15 Jul 01 5:18
I would agree with Ron that your pole will need a substantial footing. However, I don't entirely agree that 102 km/hr is remarkably low. It all depends on how that speed is to be used.
For example, if I were to be building your pole in one of the southern State capitals in Australia (outside the areas subjected to occasional cyclones), and using permissible stress design, then the Australian Standard would require a design speed of 28.5 m/sec (102.6 km/hr - pretty close correlation to your speed) for the bottom 20 metres (65 ft or so), increasing slightly for the top 15 ft of the circular sign.
The above assumes that the signs are not intended to rotate, are both oriented to face the N-S wind direction, and thus not exposed to our strongest wind direction, and that the surrounding landscape consisted of tall multi-storey buildings for at least 250 metres in all directions.
The design speed for limit state ('ultimate strength') design would be 21% higher (124 km/hr), and the pressures 46.5% higher. Put the same structure in Darwin, and I would be looking at a working stress design speed of 173 km/hr, and ultimate design speed of 230 km/hr.
My quick analysis (at 28.5 m/sec) gives me a maximum working flexural stress in the bottom of the 3 ft diameter section of 17,100 psi. which seems reasonable, and allows some margin for the axial stress due to selfweight.
One point that you might care to consider - if it were my responsibility, I would want to make sure that my foundation design would remain intact under the full plastic moment in the pole base plus some margin. That should avoid any legal difficulties if the pole designer had got it wrong. With your circular pole base, the plastic moment would be about 2.5 times the calculated working moment.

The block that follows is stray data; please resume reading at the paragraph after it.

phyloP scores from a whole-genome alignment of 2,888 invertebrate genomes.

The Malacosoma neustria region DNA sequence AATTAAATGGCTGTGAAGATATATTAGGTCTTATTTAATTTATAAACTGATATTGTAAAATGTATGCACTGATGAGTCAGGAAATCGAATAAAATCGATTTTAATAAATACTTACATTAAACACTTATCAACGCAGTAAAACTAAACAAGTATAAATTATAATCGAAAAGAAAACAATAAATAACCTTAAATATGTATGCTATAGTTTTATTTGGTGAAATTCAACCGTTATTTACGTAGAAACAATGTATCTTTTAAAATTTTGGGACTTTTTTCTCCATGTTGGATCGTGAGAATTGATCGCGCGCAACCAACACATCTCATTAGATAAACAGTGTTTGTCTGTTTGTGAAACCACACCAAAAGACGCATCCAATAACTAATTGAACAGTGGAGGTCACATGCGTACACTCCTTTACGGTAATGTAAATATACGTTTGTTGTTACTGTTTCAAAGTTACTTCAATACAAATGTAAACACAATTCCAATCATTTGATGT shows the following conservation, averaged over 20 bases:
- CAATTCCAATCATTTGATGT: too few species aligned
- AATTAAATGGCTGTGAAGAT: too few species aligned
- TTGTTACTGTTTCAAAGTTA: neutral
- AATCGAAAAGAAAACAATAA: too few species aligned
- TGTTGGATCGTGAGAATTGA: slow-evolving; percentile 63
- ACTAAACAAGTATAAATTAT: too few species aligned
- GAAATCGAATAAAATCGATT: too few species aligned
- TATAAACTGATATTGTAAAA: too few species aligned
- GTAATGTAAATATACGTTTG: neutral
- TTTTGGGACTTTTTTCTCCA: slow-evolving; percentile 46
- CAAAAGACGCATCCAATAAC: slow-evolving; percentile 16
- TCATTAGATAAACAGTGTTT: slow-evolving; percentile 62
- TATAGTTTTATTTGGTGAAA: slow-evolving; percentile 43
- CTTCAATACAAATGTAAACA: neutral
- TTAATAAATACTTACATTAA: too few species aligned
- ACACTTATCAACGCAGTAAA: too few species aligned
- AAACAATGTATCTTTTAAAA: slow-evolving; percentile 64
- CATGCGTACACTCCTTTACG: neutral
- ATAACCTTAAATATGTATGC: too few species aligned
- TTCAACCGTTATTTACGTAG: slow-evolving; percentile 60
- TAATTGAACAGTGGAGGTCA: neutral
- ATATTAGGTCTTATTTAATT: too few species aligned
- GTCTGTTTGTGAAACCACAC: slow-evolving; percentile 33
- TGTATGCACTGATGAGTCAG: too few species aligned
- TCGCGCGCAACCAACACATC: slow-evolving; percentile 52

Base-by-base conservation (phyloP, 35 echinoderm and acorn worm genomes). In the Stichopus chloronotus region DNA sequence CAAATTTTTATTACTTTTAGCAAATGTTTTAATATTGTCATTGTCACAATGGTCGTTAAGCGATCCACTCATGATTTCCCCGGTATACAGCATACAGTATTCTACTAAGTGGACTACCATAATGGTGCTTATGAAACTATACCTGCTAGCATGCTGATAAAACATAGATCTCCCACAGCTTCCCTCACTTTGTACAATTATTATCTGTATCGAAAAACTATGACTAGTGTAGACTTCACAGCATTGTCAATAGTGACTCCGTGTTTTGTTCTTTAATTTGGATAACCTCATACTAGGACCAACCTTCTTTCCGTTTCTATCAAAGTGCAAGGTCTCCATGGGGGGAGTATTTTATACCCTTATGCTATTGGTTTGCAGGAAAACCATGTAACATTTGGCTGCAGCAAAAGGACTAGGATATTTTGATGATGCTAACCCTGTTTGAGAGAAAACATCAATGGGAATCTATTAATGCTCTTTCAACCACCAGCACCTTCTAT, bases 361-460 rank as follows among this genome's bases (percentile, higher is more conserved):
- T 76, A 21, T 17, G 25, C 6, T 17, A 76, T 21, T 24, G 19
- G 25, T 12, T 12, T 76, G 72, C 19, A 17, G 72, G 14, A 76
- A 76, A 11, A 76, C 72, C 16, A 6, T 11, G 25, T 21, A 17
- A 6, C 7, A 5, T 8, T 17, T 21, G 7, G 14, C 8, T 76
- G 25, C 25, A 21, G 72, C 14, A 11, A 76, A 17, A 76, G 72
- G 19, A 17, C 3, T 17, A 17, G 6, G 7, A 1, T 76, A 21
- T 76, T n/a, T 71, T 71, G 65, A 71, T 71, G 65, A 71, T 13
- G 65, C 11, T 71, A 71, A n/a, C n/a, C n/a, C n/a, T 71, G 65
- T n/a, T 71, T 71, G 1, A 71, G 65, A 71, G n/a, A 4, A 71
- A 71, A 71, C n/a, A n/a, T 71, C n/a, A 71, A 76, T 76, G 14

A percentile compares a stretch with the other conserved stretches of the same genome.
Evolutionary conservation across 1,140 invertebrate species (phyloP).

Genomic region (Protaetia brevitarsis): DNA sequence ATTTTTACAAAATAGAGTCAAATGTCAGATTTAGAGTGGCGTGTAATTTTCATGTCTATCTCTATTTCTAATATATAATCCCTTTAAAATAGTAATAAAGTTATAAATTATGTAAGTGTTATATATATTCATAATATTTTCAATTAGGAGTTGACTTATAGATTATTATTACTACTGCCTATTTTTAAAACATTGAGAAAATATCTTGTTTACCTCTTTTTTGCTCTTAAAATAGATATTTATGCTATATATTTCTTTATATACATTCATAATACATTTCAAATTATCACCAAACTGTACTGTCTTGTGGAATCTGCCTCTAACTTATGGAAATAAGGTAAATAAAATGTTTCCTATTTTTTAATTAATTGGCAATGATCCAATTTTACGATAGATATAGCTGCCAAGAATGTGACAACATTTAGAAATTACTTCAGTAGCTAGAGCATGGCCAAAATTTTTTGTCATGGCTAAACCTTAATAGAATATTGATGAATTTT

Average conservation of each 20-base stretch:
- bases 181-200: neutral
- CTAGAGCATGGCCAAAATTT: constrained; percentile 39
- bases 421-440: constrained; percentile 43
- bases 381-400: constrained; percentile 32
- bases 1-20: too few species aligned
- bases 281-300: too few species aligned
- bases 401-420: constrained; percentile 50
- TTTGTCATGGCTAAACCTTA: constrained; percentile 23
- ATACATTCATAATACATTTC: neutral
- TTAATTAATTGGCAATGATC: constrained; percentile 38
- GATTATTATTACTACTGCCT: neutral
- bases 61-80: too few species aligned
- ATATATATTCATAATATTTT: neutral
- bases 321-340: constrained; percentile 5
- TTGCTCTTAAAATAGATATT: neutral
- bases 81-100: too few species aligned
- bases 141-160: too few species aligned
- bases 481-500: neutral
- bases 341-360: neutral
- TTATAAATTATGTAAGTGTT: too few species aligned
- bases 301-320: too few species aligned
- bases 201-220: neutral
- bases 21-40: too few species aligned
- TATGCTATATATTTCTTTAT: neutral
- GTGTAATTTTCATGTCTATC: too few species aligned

In concept, the piled footing that you describe might well be a good answer, provided that the 8 piles are not equally distributed around the base. One of my preliminary designs would use a rectangular pilecap (long side perpendicular to the plane of the signs) with piles distributed along each short side. (You do not need the same moment capacity in the other direction, of course).
Another possibility, could be a single 'caisson' about 5 ft diameter. I have no knowledge of construction practices in Pakistan, and recognize that could be an inappropriate idea, but not so long ago I was shown such foundations being hand-dug by small family teams in Hong Kong.
A simple rectangular block of concrete could be made to work. My rough figures would suggest that you would need about 20ft*10ft*10ft, giving a working bearing pressure (maximum in a triangular distribution) of about 2750 lbs/sq.ft. Since it is more than 30 years since I last concerned myself with dimensions in feet, treat this result with a good dose of suspicion.
Good luck with all this.